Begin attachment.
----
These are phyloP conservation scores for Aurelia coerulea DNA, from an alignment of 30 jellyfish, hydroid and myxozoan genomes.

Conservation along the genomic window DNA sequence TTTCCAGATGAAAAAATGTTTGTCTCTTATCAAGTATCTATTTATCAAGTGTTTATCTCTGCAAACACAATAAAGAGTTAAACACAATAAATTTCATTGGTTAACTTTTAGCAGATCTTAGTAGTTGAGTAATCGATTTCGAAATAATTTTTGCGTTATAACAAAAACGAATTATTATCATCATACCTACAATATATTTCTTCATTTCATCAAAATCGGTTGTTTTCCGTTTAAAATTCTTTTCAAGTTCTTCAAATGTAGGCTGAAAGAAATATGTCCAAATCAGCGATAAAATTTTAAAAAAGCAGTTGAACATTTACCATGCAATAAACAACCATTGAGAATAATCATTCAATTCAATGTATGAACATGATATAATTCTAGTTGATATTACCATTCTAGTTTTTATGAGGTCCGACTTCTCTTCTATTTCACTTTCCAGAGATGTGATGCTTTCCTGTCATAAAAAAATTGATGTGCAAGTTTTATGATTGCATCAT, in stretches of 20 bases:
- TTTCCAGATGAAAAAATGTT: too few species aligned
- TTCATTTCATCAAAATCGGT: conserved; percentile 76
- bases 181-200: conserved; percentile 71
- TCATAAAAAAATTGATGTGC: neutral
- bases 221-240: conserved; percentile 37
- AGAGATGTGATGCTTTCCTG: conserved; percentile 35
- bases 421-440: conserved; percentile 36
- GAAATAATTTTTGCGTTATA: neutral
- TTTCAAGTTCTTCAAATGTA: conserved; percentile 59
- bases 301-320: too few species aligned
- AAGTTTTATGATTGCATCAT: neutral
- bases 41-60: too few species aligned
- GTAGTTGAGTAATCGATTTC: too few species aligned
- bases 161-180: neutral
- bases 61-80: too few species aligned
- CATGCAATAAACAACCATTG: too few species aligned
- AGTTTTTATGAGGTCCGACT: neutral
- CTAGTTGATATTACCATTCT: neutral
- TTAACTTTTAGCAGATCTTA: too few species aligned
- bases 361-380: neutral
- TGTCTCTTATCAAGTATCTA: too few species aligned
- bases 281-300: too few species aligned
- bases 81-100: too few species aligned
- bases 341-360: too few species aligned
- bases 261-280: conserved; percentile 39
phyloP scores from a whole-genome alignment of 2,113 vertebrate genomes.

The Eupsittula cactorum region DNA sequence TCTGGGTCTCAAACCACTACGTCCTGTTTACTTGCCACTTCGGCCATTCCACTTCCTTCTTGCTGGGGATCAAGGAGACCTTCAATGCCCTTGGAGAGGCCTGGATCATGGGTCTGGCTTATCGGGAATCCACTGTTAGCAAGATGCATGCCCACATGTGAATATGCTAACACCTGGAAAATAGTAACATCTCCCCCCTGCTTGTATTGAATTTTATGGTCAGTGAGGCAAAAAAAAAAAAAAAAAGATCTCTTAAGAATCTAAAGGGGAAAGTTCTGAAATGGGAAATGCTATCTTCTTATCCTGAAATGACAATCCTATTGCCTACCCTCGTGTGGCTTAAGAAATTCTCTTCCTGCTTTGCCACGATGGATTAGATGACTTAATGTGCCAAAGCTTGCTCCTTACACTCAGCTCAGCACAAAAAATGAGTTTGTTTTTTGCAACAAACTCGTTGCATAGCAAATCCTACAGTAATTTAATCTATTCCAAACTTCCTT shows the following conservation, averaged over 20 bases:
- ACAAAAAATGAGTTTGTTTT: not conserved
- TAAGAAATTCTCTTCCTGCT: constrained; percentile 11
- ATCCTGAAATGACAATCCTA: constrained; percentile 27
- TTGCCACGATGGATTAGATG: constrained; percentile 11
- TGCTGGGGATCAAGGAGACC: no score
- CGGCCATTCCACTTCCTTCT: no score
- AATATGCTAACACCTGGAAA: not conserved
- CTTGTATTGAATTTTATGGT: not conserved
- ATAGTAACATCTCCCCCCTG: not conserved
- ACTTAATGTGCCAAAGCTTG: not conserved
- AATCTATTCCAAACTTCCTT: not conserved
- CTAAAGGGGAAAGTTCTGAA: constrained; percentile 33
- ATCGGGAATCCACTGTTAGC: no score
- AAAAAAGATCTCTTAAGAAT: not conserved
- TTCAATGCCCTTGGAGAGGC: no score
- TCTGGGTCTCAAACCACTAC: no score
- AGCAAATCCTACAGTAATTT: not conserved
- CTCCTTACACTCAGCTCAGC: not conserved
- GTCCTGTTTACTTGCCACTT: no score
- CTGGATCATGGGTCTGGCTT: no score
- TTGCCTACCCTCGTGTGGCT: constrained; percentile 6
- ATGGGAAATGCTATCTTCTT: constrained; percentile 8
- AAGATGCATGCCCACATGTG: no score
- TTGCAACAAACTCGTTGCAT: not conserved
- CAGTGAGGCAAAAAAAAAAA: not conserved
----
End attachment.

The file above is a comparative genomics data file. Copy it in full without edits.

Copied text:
These are phyloP conservation scores for Aurelia coerulea DNA, from an alignment of 30 jellyfish, hydroid and myxozoan genomes.

Conservation along the genomic window DNA sequence TTTCCAGATGAAAAAATGTTTGTCTCTTATCAAGTATCTATTTATCAAGTGTTTATCTCTGCAAACACAATAAAGAGTTAAACACAATAAATTTCATTGGTTAACTTTTAGCAGATCTTAGTAGTTGAGTAATCGATTTCGAAATAATTTTTGCGTTATAACAAAAACGAATTATTATCATCATACCTACAATATATTTCTTCATTTCATCAAAATCGGTTGTTTTCCGTTTAAAATTCTTTTCAAGTTCTTCAAATGTAGGCTGAAAGAAATATGTCCAAATCAGCGATAAAATTTTAAAAAAGCAGTTGAACATTTACCATGCAATAAACAACCATTGAGAATAATCATTCAATTCAATGTATGAACATGATATAATTCTAGTTGATATTACCATTCTAGTTTTTATGAGGTCCGACTTCTCTTCTATTTCACTTTCCAGAGATGTGATGCTTTCCTGTCATAAAAAAATTGATGTGCAAGTTTTATGATTGCATCAT, in stretches of 20 bases:
- TTTCCAGATGAAAAAATGTT: too few species aligned
- TTCATTTCATCAAAATCGGT: conserved; percentile 76
- bases 181-200: conserved; percentile 71
- TCATAAAAAAATTGATGTGC: neutral
- bases 221-240: conserved; percentile 37
- AGAGATGTGATGCTTTCCTG: conserved; percentile 35
- bases 421-440: conserved; percentile 36
- GAAATAATTTTTGCGTTATA: neutral
- TTTCAAGTTCTTCAAATGTA: conserved; percentile 59
- bases 301-320: too few species aligned
- AAGTTTTATGATTGCATCAT: neutral
- bases 41-60: too few species aligned
- GTAGTTGAGTAATCGATTTC: too few species aligned
- bases 161-180: neutral
- bases 61-80: too few species aligned
- CATGCAATAAACAACCATTG: too few species aligned
- AGTTTTTATGAGGTCCGACT: neutral
- CTAGTTGATATTACCATTCT: neutral
- TTAACTTTTAGCAGATCTTA: too few species aligned
- bases 361-380: neutral
- TGTCTCTTATCAAGTATCTA: too few species aligned
- bases 281-300: too few species aligned
- bases 81-100: too few species aligned
- bases 341-360: too few species aligned
- bases 261-280: conserved; percentile 39
phyloP scores from a whole-genome alignment of 2,113 vertebrate genomes.

The Eupsittula cactorum region DNA sequence TCTGGGTCTCAAACCACTACGTCCTGTTTACTTGCCACTTCGGCCATTCCACTTCCTTCTTGCTGGGGATCAAGGAGACCTTCAATGCCCTTGGAGAGGCCTGGATCATGGGTCTGGCTTATCGGGAATCCACTGTTAGCAAGATGCATGCCCACATGTGAATATGCTAACACCTGGAAAATAGTAACATCTCCCCCCTGCTTGTATTGAATTTTATGGTCAGTGAGGCAAAAAAAAAAAAAAAAAGATCTCTTAAGAATCTAAAGGGGAAAGTTCTGAAATGGGAAATGCTATCTTCTTATCCTGAAATGACAATCCTATTGCCTACCCTCGTGTGGCTTAAGAAATTCTCTTCCTGCTTTGCCACGATGGATTAGATGACTTAATGTGCCAAAGCTTGCTCCTTACACTCAGCTCAGCACAAAAAATGAGTTTGTTTTTTGCAACAAACTCGTTGCATAGCAAATCCTACAGTAATTTAATCTATTCCAAACTTCCTT shows the following conservation, averaged over 20 bases:
- ACAAAAAATGAGTTTGTTTT: not conserved
- TAAGAAATTCTCTTCCTGCT: constrained; percentile 11
- ATCCTGAAATGACAATCCTA: constrained; percentile 27
- TTGCCACGATGGATTAGATG: constrained; percentile 11
- TGCTGGGGATCAAGGAGACC: no score
- CGGCCATTCCACTTCCTTCT: no score
- AATATGCTAACACCTGGAAA: not conserved
- CTTGTATTGAATTTTATGGT: not conserved
- ATAGTAACATCTCCCCCCTG: not conserved
- ACTTAATGTGCCAAAGCTTG: not conserved
- AATCTATTCCAAACTTCCTT: not conserved
- CTAAAGGGGAAAGTTCTGAA: constrained; percentile 33
- ATCGGGAATCCACTGTTAGC: no score
- AAAAAAGATCTCTTAAGAAT: not conserved
- TTCAATGCCCTTGGAGAGGC: no score
- TCTGGGTCTCAAACCACTAC: no score
- AGCAAATCCTACAGTAATTT: not conserved
- CTCCTTACACTCAGCTCAGC: not conserved
- GTCCTGTTTACTTGCCACTT: no score
- CTGGATCATGGGTCTGGCTT: no score
- TTGCCTACCCTCGTGTGGCT: constrained; percentile 6
- ATGGGAAATGCTATCTTCTT: constrained; percentile 8
- AAGATGCATGCCCACATGTG: no score
- TTGCAACAAACTCGTTGCAT: not conserved
- CAGTGAGGCAAAAAAAAAAA: not conserved